Homeowners can often hear of municipal water impurities in their tap water. But, the truth about tap water is surprising. The EPA puts municipal water systems through stringent testing to ensure the best quality water. In this article, we will focus on possible municipal water impurities and how they are treated.
The surge of strength it took to build the municipal water system for towns and cities is incredible. This country wide effort allows public water to be to be provided and treated for homes and businesses alike. However, despite its size, the water system infrastructure can’t last forever. That infrastructure includes the underground pipes carrying water. Ruptures, pipe breaks, main breaks and more can unfortunately contaminate the water supply.
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Municipal water impurities happen when contaminants enter the water supply. As the water system breaks down and needs repair, areas of weakness can allow contaminants to enter. These contaminants can be anything from minerals in the ground, run off from streets or agriculture, fecal matter, and more. Impurities can even contain dangerous materials such as arsenic, pesticides and heavy metals.
After all, anything that can be moved by water has the potential to contaminate a water supply. But, not every contaminant it’s considered dangerous to your health. You may see elevations in mineral content such as iron or magnesium. However, these higher levels usually don’t pose a risk to the public or their water supply.
Often times, homeowners can use aquifer water or water pulled from fresh springs without extensive water treatment. Well systems directly pull freshwater from underground resources. Usually, underground water goes through its own type of filtering as it travels through limestone and rock. Municipal water supplies often have even more intense filtering.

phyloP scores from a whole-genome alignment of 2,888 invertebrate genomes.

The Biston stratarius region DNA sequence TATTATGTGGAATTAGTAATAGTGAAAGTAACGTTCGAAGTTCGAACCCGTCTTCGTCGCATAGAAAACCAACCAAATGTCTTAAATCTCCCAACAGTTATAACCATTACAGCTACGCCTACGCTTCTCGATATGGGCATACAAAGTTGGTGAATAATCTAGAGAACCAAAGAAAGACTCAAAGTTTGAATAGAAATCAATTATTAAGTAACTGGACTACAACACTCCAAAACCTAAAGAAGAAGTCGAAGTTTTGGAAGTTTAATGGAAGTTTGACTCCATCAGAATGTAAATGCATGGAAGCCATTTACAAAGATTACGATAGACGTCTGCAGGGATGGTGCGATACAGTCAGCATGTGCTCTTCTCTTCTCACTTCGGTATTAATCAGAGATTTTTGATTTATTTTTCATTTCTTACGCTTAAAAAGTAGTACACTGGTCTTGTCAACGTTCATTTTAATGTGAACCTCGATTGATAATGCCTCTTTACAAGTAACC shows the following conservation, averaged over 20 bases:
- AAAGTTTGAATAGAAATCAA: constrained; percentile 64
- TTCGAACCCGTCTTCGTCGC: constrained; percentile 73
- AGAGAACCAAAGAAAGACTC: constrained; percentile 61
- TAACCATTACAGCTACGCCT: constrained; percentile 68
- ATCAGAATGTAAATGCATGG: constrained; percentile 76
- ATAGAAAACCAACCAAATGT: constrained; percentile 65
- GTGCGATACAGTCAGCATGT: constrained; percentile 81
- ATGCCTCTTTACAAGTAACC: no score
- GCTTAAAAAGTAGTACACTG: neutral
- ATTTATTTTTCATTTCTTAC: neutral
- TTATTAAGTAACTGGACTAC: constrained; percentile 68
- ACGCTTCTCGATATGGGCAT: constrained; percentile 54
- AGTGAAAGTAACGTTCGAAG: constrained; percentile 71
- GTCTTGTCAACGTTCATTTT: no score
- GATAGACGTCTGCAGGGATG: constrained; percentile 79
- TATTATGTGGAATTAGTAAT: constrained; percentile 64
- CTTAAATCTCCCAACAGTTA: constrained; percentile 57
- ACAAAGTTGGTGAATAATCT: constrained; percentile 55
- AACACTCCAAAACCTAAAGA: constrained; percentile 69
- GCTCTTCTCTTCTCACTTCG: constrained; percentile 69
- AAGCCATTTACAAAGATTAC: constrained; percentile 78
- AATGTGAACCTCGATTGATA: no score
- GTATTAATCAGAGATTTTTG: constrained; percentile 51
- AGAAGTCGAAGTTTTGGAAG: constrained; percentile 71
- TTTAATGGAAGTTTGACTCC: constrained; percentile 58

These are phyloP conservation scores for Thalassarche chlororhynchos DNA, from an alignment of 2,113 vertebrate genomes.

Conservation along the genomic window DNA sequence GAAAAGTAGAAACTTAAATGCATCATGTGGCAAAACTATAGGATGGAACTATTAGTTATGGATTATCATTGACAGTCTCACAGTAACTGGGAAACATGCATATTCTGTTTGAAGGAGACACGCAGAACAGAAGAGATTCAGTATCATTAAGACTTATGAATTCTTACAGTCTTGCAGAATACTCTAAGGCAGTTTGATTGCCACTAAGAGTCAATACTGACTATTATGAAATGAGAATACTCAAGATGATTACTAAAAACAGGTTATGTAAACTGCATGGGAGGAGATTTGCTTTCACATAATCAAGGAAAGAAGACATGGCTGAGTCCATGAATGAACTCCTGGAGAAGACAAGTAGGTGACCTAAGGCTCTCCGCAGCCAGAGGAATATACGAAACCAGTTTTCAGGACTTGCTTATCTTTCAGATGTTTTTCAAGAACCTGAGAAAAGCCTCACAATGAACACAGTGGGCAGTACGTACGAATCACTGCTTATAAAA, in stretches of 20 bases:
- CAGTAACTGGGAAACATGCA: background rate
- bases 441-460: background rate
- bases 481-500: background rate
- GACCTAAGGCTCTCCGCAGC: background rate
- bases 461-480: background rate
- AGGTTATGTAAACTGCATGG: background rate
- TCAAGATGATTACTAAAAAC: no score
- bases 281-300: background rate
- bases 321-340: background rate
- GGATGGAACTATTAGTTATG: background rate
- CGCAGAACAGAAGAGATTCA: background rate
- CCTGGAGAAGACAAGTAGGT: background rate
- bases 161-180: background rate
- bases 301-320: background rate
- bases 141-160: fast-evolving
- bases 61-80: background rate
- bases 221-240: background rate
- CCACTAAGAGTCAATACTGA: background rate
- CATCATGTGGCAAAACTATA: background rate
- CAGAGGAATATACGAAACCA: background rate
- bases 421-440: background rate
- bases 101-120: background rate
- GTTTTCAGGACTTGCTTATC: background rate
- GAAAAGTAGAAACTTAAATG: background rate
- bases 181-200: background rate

Water treatment facilities throughout the state treat potential water impurities. Contaminants in water and remove as much as possible. Organizations such as the EPA set high standards when it comes to your tap water. The EPA sets standards in order to guarantee that homeowners are getting water that’s safe to drink. Studies show that only 1% of municipal water is actually used for human consumption. Homeowners use the rest around the house for things like bathing or doing dishes.
That being said, part of the water treatment process is to remove contaminants added to the water supply after daily operations. Soaps, chemicals, trash, and even medicine have made their way into the water supply. It is important to realize that part of municipal water impurities can often include man-made sources.
Is Tap Water Safe To Drink?
The CDC holds water treatment to such extreme measures that tap water is often cleaner than bottled water. Water treatment plants need to remove all waterborne germs, chemical impurities, and excess minerals. Local governments do all of this in order to uphold consumer expectations.
Laws require the government to disclose information to homeowners. If municipal water impurities exceed a certain threshold, homeowners will be alerted. So, no matter what is happening with the water, everyone is in the know.
Tap water in your home is completely safe to drink majority of the time. However, there are steps you can take at home as well. Homes with well water or city water alike can add water filtering devices to their household.